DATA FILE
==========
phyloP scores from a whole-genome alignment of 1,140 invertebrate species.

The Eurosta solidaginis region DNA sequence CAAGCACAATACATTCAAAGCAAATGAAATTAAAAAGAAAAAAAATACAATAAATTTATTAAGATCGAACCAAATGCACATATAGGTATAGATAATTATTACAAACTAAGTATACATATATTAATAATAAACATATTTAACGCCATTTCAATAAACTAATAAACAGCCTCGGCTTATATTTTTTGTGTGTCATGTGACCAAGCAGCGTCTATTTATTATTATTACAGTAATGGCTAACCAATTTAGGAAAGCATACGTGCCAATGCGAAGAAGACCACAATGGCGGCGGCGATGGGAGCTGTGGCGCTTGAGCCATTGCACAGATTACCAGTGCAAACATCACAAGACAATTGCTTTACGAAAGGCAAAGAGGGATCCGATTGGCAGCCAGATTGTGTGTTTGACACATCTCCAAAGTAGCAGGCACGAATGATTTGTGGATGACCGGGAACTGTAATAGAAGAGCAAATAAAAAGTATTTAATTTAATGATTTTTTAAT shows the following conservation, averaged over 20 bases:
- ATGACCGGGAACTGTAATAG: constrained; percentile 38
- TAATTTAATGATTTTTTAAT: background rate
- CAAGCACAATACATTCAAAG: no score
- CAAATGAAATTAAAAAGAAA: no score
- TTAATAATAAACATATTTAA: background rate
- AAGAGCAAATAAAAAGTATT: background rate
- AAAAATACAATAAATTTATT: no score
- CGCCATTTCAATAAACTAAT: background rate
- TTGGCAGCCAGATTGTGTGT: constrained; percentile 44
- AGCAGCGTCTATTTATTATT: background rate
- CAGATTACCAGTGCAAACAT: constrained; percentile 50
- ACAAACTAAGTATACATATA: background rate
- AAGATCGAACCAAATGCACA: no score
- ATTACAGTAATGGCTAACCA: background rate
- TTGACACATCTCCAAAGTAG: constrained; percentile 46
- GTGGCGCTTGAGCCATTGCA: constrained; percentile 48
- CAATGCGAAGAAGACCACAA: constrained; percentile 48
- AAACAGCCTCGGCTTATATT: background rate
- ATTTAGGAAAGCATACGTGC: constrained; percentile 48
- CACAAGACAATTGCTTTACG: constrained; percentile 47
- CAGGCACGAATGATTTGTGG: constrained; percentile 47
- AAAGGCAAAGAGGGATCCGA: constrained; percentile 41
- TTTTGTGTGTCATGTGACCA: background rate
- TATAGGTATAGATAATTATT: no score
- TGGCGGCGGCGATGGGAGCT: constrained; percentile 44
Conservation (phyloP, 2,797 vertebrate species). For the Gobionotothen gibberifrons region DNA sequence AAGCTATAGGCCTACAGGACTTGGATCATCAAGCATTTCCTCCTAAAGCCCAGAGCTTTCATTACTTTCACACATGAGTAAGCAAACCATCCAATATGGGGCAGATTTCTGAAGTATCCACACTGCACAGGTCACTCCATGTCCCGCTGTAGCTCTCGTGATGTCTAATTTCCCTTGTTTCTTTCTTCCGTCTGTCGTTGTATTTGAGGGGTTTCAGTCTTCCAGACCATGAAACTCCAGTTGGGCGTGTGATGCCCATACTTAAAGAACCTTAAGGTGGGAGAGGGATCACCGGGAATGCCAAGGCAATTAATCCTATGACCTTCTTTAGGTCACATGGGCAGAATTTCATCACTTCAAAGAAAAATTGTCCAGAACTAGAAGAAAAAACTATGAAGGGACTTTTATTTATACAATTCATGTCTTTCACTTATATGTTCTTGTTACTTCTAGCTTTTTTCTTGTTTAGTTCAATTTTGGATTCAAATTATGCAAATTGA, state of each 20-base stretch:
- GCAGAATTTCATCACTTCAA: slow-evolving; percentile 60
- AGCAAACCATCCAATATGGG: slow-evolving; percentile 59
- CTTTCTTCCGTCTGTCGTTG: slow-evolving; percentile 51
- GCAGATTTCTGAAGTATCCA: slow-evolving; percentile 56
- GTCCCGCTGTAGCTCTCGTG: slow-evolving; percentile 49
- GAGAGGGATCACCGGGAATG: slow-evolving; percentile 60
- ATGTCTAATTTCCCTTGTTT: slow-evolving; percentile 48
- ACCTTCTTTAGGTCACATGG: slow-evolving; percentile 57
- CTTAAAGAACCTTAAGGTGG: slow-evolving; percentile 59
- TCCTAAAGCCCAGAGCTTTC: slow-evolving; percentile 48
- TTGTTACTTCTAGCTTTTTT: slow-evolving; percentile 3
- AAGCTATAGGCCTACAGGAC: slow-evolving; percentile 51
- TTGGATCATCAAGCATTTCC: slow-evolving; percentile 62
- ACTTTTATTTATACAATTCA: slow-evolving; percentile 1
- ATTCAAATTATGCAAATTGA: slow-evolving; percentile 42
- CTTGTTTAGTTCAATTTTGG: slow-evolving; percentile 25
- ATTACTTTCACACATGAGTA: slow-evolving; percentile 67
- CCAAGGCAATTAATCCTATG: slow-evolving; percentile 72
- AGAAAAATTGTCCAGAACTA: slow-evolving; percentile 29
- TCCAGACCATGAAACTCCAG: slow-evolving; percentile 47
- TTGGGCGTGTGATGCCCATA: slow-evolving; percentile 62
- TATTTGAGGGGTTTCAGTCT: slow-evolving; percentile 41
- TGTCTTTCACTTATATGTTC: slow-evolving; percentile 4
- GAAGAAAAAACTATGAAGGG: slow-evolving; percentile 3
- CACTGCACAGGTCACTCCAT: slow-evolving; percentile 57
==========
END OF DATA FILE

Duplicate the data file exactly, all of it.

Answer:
phyloP scores from a whole-genome alignment of 1,140 invertebrate species.

The Eurosta solidaginis region DNA sequence CAAGCACAATACATTCAAAGCAAATGAAATTAAAAAGAAAAAAAATACAATAAATTTATTAAGATCGAACCAAATGCACATATAGGTATAGATAATTATTACAAACTAAGTATACATATATTAATAATAAACATATTTAACGCCATTTCAATAAACTAATAAACAGCCTCGGCTTATATTTTTTGTGTGTCATGTGACCAAGCAGCGTCTATTTATTATTATTACAGTAATGGCTAACCAATTTAGGAAAGCATACGTGCCAATGCGAAGAAGACCACAATGGCGGCGGCGATGGGAGCTGTGGCGCTTGAGCCATTGCACAGATTACCAGTGCAAACATCACAAGACAATTGCTTTACGAAAGGCAAAGAGGGATCCGATTGGCAGCCAGATTGTGTGTTTGACACATCTCCAAAGTAGCAGGCACGAATGATTTGTGGATGACCGGGAACTGTAATAGAAGAGCAAATAAAAAGTATTTAATTTAATGATTTTTTAAT shows the following conservation, averaged over 20 bases:
- ATGACCGGGAACTGTAATAG: constrained; percentile 38
- TAATTTAATGATTTTTTAAT: background rate
- CAAGCACAATACATTCAAAG: no score
- CAAATGAAATTAAAAAGAAA: no score
- TTAATAATAAACATATTTAA: background rate
- AAGAGCAAATAAAAAGTATT: background rate
- AAAAATACAATAAATTTATT: no score
- CGCCATTTCAATAAACTAAT: background rate
- TTGGCAGCCAGATTGTGTGT: constrained; percentile 44
- AGCAGCGTCTATTTATTATT: background rate
- CAGATTACCAGTGCAAACAT: constrained; percentile 50
- ACAAACTAAGTATACATATA: background rate
- AAGATCGAACCAAATGCACA: no score
- ATTACAGTAATGGCTAACCA: background rate
- TTGACACATCTCCAAAGTAG: constrained; percentile 46
- GTGGCGCTTGAGCCATTGCA: constrained; percentile 48
- CAATGCGAAGAAGACCACAA: constrained; percentile 48
- AAACAGCCTCGGCTTATATT: background rate
- ATTTAGGAAAGCATACGTGC: constrained; percentile 48
- CACAAGACAATTGCTTTACG: constrained; percentile 47
- CAGGCACGAATGATTTGTGG: constrained; percentile 47
- AAAGGCAAAGAGGGATCCGA: constrained; percentile 41
- TTTTGTGTGTCATGTGACCA: background rate
- TATAGGTATAGATAATTATT: no score
- TGGCGGCGGCGATGGGAGCT: constrained; percentile 44
Conservation (phyloP, 2,797 vertebrate species). For the Gobionotothen gibberifrons region DNA sequence AAGCTATAGGCCTACAGGACTTGGATCATCAAGCATTTCCTCCTAAAGCCCAGAGCTTTCATTACTTTCACACATGAGTAAGCAAACCATCCAATATGGGGCAGATTTCTGAAGTATCCACACTGCACAGGTCACTCCATGTCCCGCTGTAGCTCTCGTGATGTCTAATTTCCCTTGTTTCTTTCTTCCGTCTGTCGTTGTATTTGAGGGGTTTCAGTCTTCCAGACCATGAAACTCCAGTTGGGCGTGTGATGCCCATACTTAAAGAACCTTAAGGTGGGAGAGGGATCACCGGGAATGCCAAGGCAATTAATCCTATGACCTTCTTTAGGTCACATGGGCAGAATTTCATCACTTCAAAGAAAAATTGTCCAGAACTAGAAGAAAAAACTATGAAGGGACTTTTATTTATACAATTCATGTCTTTCACTTATATGTTCTTGTTACTTCTAGCTTTTTTCTTGTTTAGTTCAATTTTGGATTCAAATTATGCAAATTGA, state of each 20-base stretch:
- GCAGAATTTCATCACTTCAA: slow-evolving; percentile 60
- AGCAAACCATCCAATATGGG: slow-evolving; percentile 59
- CTTTCTTCCGTCTGTCGTTG: slow-evolving; percentile 51
- GCAGATTTCTGAAGTATCCA: slow-evolving; percentile 56
- GTCCCGCTGTAGCTCTCGTG: slow-evolving; percentile 49
- GAGAGGGATCACCGGGAATG: slow-evolving; percentile 60
- ATGTCTAATTTCCCTTGTTT: slow-evolving; percentile 48
- ACCTTCTTTAGGTCACATGG: slow-evolving; percentile 57
- CTTAAAGAACCTTAAGGTGG: slow-evolving; percentile 59
- TCCTAAAGCCCAGAGCTTTC: slow-evolving; percentile 48
- TTGTTACTTCTAGCTTTTTT: slow-evolving; percentile 3
- AAGCTATAGGCCTACAGGAC: slow-evolving; percentile 51
- TTGGATCATCAAGCATTTCC: slow-evolving; percentile 62
- ACTTTTATTTATACAATTCA: slow-evolving; percentile 1
- ATTCAAATTATGCAAATTGA: slow-evolving; percentile 42
- CTTGTTTAGTTCAATTTTGG: slow-evolving; percentile 25
- ATTACTTTCACACATGAGTA: slow-evolving; percentile 67
- CCAAGGCAATTAATCCTATG: slow-evolving; percentile 72
- AGAAAAATTGTCCAGAACTA: slow-evolving; percentile 29
- TCCAGACCATGAAACTCCAG: slow-evolving; percentile 47
- TTGGGCGTGTGATGCCCATA: slow-evolving; percentile 62
- TATTTGAGGGGTTTCAGTCT: slow-evolving; percentile 41
- TGTCTTTCACTTATATGTTC: slow-evolving; percentile 4
- GAAGAAAAAACTATGAAGGG: slow-evolving; percentile 3
- CACTGCACAGGTCACTCCAT: slow-evolving; percentile 57